This study showed that McDonald’s used celebrity/influencers/sponsorships endorsements more on Instagram accounts in HICs and UMICs compared with LMICs. The persuasive effect of celebrity and influencer endorsements on food marketing has been demonstrated in many studies. 35–37 Celebrity and influencer endorsements may lead to consumers recognising brands more easily, viewing brands more positively, and increasing the desirability of endorsed brands. 35–37 Social media influencers who endorse unhealthy foods, in particular, may also lead to higher consumption of unhealthy foods among youth compared with influencers who endorse non-food products. 36 The similarity of the usage of celebrity endorsement between the HICs’ accounts and the UMICs’ accounts could be attributed to the relatively high use of celebrity endorsement by South Africa’s account, a UMIC. Therefore, a more thorough understanding of the celebrity endorsement technique could be obtained with a larger sample size.

McDonald’s Instagram accounts in HICs featured more healthy habits themes compared with accounts in UMICs and LMICs. This finding is consistent with a similar study by Bragg et al that suggests HICs’ websites promote healthier food alternatives compared with LMICs. 20 However, our definition of healthy habits included many different aspects of well-being ( table 1 ), which may prevent direct comparison. Further studies are needed to more thoroughly assess the healthy habits category. For example, the healthy habits variable could be divided into four smaller variables: reference to healthy diet (eg, apples, salad), reference to exercise, promoting education, and promoting local produce.

Additional considerations when interpreting these data are that McDonald’s may operate differently in various countries. For example, McDonald’s operating in the UK has a different chain of command and operating structure than a McDonald’s in the US. 38 It is also difficult to identify which department manages the social media campaigns and whether the social media is coordinated within the company or contracted to a social media marketing agency. In the US, the social media accounts are typically coordinated within a company; however, if accounts are contracted out in other countries, there may be additional variables to consider. 39 Other factors include whether the country’s government tolerates Western culture, as well as freedom of media. In recent years, for instance, Lebanon has had a widespread government campaign to reduce social media accounts critical of the government. 40 These governmental differences may affect the data as McDonald’s is seen as a Western symbol, which may not be tolerated in some regimes and governments. McDonald’s may have to avert certain Western ideologies in order to comply with government regulations.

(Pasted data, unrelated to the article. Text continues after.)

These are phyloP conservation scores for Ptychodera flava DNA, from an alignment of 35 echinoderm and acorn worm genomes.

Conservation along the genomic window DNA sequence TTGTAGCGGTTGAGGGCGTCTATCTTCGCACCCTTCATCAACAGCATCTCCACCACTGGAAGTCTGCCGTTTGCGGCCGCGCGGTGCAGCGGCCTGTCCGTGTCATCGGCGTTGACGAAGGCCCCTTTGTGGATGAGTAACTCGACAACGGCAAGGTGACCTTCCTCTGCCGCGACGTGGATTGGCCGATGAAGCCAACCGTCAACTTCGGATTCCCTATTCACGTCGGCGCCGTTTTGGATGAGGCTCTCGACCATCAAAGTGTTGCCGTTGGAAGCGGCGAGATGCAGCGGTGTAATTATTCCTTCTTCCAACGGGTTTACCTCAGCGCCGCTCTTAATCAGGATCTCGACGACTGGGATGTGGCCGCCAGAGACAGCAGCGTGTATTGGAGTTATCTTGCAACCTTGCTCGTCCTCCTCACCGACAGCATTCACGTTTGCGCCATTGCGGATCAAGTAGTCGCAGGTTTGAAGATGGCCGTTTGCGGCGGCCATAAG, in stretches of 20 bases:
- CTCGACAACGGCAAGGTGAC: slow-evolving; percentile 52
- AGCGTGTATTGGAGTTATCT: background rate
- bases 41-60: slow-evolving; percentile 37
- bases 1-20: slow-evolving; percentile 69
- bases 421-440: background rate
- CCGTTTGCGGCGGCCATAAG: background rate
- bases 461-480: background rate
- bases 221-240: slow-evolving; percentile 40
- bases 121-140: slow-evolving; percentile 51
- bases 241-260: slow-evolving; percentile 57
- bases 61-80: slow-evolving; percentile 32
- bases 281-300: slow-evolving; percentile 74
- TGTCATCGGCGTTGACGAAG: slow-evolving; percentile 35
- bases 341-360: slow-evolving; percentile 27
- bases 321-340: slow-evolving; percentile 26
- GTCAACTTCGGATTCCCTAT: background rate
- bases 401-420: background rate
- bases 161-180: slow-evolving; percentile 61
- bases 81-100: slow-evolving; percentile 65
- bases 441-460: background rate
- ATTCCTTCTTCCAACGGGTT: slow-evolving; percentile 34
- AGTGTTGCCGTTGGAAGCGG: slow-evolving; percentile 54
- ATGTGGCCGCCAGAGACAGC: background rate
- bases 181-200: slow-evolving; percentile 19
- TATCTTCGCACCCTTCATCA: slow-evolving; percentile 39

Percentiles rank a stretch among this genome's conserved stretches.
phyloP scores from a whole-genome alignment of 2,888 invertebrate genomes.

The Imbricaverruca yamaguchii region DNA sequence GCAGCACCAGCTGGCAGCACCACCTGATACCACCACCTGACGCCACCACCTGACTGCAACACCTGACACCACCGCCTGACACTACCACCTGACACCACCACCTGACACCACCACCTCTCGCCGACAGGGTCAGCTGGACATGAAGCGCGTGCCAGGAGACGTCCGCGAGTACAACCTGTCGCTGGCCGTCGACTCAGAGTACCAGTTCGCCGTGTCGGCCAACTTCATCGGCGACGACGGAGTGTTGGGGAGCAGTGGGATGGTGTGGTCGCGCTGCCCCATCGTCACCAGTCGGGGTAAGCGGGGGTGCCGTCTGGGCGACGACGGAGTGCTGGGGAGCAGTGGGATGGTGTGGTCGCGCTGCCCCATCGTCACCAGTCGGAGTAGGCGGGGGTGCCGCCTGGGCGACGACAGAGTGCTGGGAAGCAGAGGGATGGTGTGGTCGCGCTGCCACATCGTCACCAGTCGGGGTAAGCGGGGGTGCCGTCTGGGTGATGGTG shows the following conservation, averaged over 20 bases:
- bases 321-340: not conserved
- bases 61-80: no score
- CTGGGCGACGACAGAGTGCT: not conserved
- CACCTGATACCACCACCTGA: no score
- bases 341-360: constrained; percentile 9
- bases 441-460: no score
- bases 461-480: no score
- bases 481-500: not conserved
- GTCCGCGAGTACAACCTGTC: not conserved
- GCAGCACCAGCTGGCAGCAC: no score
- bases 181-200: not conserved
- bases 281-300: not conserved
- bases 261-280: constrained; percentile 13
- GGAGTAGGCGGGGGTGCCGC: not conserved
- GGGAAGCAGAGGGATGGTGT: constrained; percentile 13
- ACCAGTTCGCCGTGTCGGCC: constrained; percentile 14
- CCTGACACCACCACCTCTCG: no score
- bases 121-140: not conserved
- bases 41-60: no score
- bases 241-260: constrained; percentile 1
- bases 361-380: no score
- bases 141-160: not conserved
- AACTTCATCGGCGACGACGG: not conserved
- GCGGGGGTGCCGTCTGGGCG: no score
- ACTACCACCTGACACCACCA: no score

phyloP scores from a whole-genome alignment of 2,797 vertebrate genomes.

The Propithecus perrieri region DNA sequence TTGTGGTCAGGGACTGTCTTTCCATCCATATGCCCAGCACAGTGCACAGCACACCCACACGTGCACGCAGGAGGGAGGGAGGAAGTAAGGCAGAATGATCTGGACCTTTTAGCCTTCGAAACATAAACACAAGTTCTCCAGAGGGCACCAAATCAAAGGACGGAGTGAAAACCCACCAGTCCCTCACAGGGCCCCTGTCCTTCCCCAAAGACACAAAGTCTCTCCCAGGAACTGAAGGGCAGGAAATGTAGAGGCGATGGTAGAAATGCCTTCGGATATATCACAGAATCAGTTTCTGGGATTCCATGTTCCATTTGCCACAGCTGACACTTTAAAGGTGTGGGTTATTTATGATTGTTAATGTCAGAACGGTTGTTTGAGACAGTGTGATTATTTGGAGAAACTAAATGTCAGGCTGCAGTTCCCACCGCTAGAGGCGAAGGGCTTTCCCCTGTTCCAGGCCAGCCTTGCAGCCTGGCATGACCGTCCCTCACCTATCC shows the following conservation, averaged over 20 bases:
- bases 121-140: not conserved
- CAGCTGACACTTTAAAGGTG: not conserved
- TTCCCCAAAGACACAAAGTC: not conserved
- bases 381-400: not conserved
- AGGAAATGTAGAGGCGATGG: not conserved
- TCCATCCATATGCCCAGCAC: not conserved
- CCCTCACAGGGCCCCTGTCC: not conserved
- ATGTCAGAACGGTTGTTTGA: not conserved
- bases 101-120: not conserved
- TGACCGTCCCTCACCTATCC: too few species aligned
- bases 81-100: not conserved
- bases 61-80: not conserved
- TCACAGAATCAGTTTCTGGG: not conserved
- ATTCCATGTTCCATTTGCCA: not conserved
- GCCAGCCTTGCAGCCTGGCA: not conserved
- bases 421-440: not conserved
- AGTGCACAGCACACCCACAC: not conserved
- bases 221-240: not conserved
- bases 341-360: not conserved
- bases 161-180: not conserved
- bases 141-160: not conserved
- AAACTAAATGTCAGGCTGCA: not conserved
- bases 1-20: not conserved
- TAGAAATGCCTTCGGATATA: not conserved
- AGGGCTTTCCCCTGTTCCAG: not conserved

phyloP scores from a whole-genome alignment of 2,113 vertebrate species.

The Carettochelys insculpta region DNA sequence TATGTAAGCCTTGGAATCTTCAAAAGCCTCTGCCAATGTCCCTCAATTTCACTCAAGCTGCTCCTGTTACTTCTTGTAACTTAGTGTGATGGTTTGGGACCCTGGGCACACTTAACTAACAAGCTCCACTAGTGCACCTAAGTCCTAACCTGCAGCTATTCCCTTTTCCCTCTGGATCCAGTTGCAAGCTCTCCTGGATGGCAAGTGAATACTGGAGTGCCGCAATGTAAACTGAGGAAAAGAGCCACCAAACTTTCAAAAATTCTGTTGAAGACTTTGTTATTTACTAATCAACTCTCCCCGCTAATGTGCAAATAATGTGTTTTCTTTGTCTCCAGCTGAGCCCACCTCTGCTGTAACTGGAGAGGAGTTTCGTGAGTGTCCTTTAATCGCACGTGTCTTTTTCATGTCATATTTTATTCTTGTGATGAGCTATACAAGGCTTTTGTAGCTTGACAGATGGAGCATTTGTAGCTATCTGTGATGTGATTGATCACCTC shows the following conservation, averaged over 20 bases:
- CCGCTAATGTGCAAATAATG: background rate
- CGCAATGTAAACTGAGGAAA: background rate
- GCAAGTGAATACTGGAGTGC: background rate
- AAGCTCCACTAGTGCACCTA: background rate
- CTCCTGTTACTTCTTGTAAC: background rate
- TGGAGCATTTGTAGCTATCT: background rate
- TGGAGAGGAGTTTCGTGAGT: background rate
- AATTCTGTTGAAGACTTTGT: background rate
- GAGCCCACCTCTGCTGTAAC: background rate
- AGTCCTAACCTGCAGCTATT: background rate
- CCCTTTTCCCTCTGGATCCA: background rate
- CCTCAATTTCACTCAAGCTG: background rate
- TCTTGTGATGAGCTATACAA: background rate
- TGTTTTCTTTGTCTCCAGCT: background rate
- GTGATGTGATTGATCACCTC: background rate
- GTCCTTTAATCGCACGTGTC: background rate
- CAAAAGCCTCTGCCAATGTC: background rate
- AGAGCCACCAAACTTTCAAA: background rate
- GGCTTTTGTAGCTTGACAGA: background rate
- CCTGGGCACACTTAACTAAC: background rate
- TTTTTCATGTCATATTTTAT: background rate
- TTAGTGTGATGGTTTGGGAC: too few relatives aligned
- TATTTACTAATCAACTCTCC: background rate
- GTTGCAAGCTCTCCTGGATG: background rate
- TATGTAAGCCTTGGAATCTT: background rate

There were several limitations to our study. This study was limited to a subset of 15 countries, so the results must be interpreted with caution. We did not have an equal number of countries for each income category and countries have different population sizes, which may skew the results. However, we were still able to generate preliminary information that could be used in future studies. We also used Google Translate, so we might have incorrectly translated some posts. In addition, this study did not explore the individual-level factors of consumers—the personal characteristics of McDonald’s Instagram followers in the various countries (eg, age, household income), purchasing behaviours or consumption patterns resulting from following these McDonald’s accounts. As previously noted, these and other factors are core to the complex relationship between consumer demand and food companies. It will be important for future food marketing studies to effectively examine this complexity. These data also do not provide information on additional factors that may influence personal social media use, including age or household income. Such data are typically proprietary and expensive to obtain. Still, this study has several strengths. It is the first to provide an exploratory analysis of Instagram usage by McDonald’s, a single fast food company, in different countries of varying incomes. There are very few data examining the ways fast food companies may market products differently in other countries.